This kind of lawfare is evil

(AP Photo/Julie Jacobson)

In March 1770 John Adams took one of the toughest legal cases of his career.

On March 5th, in a riot that went terribly wrong, 5 colonists were shot by British troops who were protecting another British soldier who was being pelted with rocks and other assorted junk by a crowd. One of the soldiers was struck by a thrown bat and fell. His musket discharged and what occurred next is known to us now as the Boston Massacre. No order to fire had ever been given.


John Adams was the only lawyer willing to take the case on behalf of the soldiers who were being tried for murder. He did so because he believed that everybody was entitled to representation and that just as nobody was above the law, nobody was below it either.

Eight soldiers, one officer, and four civilians were arrested and charged with murder. Six of the soldiers were acquitted; the other two were convicted of manslaughter and given reduced sentences.

How times have changed. In today’s United States, a lawyer can become a celebrity for representing O.J. Simpson, but if you represent a former President of the United States be prepared to be attacked by your fellow lawyers and be driven out of the profession.

That is the mission of The 65 Project, which is managed by former Perkins Coie attorney Michael Teter.

Perkins Coie is the Democrat Mega law firm that represents everybody who is anybody in Democrat politics: the Democratic National Committee, Democratic Leadership Council, the Democratic Senatorial Campaign Committee, and the Democratic Congressional Campaign Committee. Other political clients include most Democratic members of the United States Congress. It has also represented several presidential campaigns, including those of John Kerry, Barack Obama, and Hillary Clinton. The group’s political law practice was founded by Robert Bauer who recruited Marc Elias and made him chair of the group in 2009.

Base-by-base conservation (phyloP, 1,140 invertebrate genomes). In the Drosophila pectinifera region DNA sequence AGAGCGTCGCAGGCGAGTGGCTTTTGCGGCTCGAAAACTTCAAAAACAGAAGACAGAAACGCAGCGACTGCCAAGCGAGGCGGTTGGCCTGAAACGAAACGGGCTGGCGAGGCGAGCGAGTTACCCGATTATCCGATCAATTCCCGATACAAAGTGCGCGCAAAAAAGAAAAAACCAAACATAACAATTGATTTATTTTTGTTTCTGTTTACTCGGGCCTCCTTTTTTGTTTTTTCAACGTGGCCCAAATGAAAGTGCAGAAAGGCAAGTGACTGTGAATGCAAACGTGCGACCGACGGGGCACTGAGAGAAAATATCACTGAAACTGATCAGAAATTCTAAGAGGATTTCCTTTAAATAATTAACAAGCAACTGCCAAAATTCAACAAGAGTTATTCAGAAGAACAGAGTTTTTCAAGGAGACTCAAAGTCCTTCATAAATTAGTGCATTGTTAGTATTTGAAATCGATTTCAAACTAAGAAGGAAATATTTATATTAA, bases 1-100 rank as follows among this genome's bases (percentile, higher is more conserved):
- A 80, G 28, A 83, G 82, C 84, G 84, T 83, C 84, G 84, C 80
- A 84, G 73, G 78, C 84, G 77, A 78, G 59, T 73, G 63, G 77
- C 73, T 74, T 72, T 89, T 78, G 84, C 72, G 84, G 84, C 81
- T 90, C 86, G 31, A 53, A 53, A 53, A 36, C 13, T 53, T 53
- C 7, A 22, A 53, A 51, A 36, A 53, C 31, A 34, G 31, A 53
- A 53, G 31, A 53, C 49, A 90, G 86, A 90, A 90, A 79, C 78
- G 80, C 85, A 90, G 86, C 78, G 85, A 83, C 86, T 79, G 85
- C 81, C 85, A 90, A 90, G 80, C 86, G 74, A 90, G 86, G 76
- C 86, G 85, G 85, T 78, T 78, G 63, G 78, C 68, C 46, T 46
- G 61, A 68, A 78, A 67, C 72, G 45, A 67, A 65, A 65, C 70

Basically, Perkins Coie IS the legal arm of the Democrat Party. This basically implies that for all intents and purposes, so is the 65 Project.


 The Washington Post, for example, quoted various anonymous sources who claimed that Trump’s reputation as a “challenging client” caused several prominent lawyers to turn him down. In reality, the problem resulted from an intimidation campaign by a radical pressure group called the 65 Project, whose explicit mission is to ruin any lawyer willing to represent Trump.

According to Influence Watch, the group was founded by former Clinton administration official Melissa Moss and its managing director is former Perkins Coie attorney Michael Teter. It gets worse: “The 65 Project’s Senior Advisor is David Brock, the founder of Media Matters for America and American Bridge 21st Century.” The group initially went after 111 attorneys in 26 states for representing Trump or questioning the irregularities associated with the 2020 election. They included Sen. Ted Cruz (R-Texas), former New York City Mayor Rudolph Giuliani, and Harvard Law Professor Emeritus Alan Dershowitz. The latter described how the 65 Project has intimidated potential Trump lawyers in a recent Substack column:

They have threatened to file bar charges against any such lawyers. When these threats first emerged, I wrote an op-ed offering to defend pro bono any lawyers that The 65 Project goes after. So The 65 Project immediately went after me, and contrived a charge based on a case in which I was a constitutional consultant, but designed to send a message to potential Trump lawyers: if you defend Trump or anyone associated with him, we will target you and find something to charge you with. The lawyers to whom I spoke are fully aware of this threat — and they are taking it seriously.